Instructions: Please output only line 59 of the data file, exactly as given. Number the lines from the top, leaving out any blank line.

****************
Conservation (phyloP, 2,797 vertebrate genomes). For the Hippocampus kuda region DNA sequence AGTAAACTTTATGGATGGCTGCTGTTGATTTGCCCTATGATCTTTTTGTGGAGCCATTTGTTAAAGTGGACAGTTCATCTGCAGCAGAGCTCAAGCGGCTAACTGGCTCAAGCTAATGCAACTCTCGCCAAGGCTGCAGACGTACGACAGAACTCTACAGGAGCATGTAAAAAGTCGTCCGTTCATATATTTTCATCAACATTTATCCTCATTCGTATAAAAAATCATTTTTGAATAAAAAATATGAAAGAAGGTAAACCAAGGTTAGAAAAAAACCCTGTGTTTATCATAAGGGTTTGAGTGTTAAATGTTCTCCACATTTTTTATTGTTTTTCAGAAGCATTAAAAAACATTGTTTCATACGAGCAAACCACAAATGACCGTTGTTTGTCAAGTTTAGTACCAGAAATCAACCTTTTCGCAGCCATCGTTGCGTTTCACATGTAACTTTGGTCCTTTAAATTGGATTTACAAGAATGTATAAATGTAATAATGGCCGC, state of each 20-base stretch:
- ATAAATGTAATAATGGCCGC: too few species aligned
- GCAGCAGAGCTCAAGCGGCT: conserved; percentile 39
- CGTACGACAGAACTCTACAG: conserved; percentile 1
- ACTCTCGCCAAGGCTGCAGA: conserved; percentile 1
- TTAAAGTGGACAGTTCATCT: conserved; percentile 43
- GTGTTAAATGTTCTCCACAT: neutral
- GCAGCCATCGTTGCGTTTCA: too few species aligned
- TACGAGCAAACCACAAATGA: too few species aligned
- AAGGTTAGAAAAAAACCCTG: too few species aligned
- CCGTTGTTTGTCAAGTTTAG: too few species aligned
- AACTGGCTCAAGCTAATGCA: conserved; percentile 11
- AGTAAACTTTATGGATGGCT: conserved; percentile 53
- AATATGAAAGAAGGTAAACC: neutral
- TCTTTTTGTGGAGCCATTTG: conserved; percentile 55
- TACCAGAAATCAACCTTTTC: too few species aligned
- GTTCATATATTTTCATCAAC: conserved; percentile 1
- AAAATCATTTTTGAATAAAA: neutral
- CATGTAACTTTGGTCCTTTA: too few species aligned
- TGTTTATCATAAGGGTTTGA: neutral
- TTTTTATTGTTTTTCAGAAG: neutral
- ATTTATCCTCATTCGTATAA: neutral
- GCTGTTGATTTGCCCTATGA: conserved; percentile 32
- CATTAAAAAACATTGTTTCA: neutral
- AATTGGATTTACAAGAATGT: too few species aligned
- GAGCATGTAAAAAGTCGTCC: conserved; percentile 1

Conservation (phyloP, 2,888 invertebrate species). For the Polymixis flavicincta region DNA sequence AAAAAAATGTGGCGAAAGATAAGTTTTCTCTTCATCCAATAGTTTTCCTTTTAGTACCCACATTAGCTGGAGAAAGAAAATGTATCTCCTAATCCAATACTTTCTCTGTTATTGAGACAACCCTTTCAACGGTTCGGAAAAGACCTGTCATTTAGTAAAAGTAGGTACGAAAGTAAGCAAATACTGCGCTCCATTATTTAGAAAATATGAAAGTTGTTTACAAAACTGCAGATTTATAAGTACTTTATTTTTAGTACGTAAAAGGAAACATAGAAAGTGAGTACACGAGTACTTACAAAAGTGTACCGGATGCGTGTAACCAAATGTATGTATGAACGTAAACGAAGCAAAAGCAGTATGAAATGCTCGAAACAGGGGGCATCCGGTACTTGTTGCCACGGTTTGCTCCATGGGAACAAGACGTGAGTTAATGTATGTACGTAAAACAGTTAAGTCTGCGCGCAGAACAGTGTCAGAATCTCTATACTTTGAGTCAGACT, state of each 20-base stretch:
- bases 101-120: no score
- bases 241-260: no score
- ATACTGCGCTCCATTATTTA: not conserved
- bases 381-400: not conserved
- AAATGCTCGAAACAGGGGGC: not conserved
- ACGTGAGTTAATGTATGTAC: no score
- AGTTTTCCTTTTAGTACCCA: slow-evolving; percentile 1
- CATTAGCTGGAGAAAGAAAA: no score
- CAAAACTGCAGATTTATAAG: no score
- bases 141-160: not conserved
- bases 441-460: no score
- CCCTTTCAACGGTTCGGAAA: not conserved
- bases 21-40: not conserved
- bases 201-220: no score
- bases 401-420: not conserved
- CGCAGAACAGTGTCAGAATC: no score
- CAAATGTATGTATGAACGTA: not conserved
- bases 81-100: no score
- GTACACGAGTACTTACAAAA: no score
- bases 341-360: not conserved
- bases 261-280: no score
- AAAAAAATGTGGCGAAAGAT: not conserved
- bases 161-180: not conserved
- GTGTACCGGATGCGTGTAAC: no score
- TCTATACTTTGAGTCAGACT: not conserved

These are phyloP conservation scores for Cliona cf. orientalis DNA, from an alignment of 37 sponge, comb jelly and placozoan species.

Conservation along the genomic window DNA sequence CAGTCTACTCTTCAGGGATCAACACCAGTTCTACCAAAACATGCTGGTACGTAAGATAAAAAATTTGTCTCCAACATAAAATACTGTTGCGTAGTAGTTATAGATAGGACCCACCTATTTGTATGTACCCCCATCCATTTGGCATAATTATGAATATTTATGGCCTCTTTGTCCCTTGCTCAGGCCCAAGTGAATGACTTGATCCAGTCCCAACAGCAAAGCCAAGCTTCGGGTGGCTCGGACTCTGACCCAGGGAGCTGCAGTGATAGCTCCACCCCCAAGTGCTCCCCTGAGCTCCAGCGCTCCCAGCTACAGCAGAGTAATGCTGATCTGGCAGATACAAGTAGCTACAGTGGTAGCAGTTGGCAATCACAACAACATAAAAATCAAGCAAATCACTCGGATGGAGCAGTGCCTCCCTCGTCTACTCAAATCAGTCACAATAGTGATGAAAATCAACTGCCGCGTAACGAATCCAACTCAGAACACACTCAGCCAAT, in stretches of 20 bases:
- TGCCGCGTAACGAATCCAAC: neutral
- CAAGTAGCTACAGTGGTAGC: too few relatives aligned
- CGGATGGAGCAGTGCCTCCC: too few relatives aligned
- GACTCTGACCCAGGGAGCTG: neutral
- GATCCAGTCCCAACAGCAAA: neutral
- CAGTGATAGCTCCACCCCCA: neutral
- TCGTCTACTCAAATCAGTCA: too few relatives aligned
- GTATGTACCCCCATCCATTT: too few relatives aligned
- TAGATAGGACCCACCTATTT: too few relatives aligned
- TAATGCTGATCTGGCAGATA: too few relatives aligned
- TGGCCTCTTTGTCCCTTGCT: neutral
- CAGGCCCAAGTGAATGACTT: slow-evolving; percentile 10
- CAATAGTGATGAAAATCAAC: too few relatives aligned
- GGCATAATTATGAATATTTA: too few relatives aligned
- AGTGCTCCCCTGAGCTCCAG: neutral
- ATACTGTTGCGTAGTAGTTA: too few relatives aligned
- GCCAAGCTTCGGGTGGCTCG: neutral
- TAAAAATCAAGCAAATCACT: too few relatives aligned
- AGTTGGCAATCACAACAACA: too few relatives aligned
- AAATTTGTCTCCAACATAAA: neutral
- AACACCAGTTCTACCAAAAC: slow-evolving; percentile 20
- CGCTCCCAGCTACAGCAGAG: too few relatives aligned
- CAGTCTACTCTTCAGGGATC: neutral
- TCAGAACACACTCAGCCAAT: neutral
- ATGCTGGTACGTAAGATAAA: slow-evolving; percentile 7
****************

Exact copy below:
- GATCCAGTCCCAACAGCAAA: neutral